By Matt Mangan, ANet Michigan coach
When I was a teacher, my favorite moments were listening to my students. Their ability to push one another, and me, is something I carry to this day. I learned that in order to create these moments in a sustained way I had to better prepare, plan, and facilitate the discussion to a place where I became just another piece of furniture in the room and nothing was lost.
Discussion is a necessary piece of learning to fully understand, challenge, and support one's ideas and evidence about a given topic or text. At University Prep Academy High School in Detroit, Michigan, the leadership team wanted to take this head-on. Principal Derrick Kellam, Assistant Principal Chris Waston, and Assistant Principal Elizabeth Hubbell centered their instructional priority on the ability to have text-dependent discussions as a fundamental part of the classroom.
“Last year, teachers felt the need to lead a lot of discussions. We saw that student engagement wasn’t at the level that we wanted,” Chris recalls. “Teachers were working hard and doing a lot of the heavy lifting in the classroom. Both [leaders and teachers] would agree that learning wasn’t being maximized by students.”
To address this concern, the team developed a vision they called Teachers as Facilitators (TAF). “As a school, we asked, how can we work smarter and give students more control of their learning, more voice in the classroom?” Chris explains. They centered their school work plan—a living document that maps out the school’s goals and professional development—on TAF. I collaborated with them to identify the throughline between their goals and my coaching.
Text-dependent questions are key, but so is support.
The team and I revamped the school’s lesson plan templates to include text-dependent questions. Crafting text-dependent questions is crucial in pushing student thinking and helping them meet the demands of the reading standards.
This was a new expectation for many teachers. When I was a teacher, leaders often set new requirements and provided little support, expecting us to just “make it happen.” Now, I always remind leaders that when setting high expectations for teachers, you also must provide the support necessary for them to succeed. Derrick, Chris, and Elizabeth understood this, and, together, we planned professional development to support their staff with text-dependent questions. I pulled resources from ANet’s Hub to further support teachers’ efforts.
One thing I love about University Prep: they have incredibly dedicated teachers who truly care about their students. Every time I facilitated a PD, teachers wanted to know concrete ways they could adjust their instruction to engage students. They were open about their concerns and where they needed support. I brought back more planning resources in response to teachers’ feedback and hunger for learning.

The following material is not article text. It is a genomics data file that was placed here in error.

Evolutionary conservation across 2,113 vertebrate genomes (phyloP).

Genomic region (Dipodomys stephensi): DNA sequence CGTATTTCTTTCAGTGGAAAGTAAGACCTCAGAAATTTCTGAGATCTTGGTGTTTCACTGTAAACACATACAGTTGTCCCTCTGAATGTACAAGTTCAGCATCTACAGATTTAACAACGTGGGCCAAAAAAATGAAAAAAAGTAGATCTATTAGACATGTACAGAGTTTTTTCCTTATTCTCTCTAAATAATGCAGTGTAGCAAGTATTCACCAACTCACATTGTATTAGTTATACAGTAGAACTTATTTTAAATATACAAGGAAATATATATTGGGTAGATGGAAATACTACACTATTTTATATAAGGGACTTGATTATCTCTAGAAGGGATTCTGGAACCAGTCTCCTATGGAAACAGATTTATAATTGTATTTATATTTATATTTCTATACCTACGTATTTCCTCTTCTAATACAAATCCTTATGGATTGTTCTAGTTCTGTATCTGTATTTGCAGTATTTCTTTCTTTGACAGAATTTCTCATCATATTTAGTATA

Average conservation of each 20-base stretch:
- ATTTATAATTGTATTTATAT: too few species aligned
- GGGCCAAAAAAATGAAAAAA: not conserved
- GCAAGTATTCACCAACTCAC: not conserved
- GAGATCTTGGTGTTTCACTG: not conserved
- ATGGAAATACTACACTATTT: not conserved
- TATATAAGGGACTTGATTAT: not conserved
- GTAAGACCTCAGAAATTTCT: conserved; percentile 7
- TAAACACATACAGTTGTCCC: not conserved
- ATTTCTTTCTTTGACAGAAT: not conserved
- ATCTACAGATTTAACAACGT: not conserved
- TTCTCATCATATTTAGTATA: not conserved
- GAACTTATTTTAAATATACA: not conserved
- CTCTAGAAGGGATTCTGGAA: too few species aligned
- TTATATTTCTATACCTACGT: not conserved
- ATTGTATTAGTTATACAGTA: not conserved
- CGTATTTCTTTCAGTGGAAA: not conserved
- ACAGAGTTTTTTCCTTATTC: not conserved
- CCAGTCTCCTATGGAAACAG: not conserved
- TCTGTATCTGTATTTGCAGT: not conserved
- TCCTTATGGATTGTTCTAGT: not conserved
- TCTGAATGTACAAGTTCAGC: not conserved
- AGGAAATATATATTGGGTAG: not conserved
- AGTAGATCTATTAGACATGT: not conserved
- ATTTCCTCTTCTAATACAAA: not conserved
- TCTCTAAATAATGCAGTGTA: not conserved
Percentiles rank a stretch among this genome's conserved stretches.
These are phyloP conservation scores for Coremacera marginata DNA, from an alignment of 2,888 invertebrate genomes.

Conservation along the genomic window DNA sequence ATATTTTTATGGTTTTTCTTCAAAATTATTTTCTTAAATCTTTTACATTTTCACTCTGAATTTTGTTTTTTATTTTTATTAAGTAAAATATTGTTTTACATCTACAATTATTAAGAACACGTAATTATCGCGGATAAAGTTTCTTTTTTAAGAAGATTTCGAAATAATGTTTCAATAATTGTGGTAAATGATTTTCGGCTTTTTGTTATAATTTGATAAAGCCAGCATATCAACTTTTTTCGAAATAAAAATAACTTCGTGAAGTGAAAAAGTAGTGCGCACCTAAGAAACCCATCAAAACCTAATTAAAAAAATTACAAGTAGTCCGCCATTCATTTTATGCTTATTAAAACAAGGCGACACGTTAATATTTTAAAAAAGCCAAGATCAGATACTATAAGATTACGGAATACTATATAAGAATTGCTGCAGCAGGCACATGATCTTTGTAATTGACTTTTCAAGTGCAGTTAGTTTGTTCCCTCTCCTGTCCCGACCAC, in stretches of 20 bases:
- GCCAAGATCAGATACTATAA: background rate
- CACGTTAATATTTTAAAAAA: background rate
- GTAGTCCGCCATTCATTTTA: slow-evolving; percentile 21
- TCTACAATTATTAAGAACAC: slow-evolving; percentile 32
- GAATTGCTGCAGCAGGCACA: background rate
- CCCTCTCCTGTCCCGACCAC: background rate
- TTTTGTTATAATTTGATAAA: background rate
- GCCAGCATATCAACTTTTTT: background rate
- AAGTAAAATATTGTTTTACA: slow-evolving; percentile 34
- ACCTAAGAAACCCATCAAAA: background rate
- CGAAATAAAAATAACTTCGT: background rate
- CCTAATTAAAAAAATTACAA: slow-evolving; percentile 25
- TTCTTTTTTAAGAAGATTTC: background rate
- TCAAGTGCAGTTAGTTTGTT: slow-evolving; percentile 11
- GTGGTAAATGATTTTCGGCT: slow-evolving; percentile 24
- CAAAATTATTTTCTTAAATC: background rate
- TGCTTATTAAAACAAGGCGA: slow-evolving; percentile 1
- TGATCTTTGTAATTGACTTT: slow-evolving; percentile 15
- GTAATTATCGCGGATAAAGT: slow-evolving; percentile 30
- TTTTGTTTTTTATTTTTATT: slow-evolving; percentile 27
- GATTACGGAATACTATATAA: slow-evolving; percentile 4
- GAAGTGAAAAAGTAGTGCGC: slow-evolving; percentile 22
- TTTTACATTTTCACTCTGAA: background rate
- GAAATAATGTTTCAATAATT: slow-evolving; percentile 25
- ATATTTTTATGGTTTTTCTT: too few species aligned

Videos are powerful PD tools.
The leaders and I introduced new planning “protocols”: a text-based approach in ELA and the 5 practices method in math. Classroom videos played a key role in University Prep’s PD. Rather than telling teachers to use the protocols, we were able to show teachers how they work.
“We started videotaping and having teachers record themselves. We’d have whole group and small group sessions watching the videos and providing feedback,” Chris explains. “[This] allows teachers to see and know if [instruction] is meeting the mark. They can see their teaching through a lens they may not have previously looked at before.”
University Prep’s leaders wanted teachers to feel safe being videotaped, so they led by example. “We got videos of a lead teacher using the protocol. It was good, and we still gave feedback on things he could do better,” says Chris.
Teachers find the videos valuable because they’re not generic footage of some distant school: they’re examples from peers within their own building. Instead of leaders telling teachers how to teach, teachers help each other improve their practice through open dialogue.
Students speak more than ever before.
After just a month, the team’s collective energy started to benefit students. “It's really cool to see and hear students voices in the classroom,” Chris shares. “The feedback from people who were at the first walkthrough was like, ‘Whoa.’ We saw students happier, gleaming, talking about texts...I think that's a win.”
Personally, I’m enjoying listening to the students grow in their abilities to discuss texts, too, just like I did back when I was a teacher.
Want to spark rich, text-based discussions in your classroom? Check out these free resources and videos!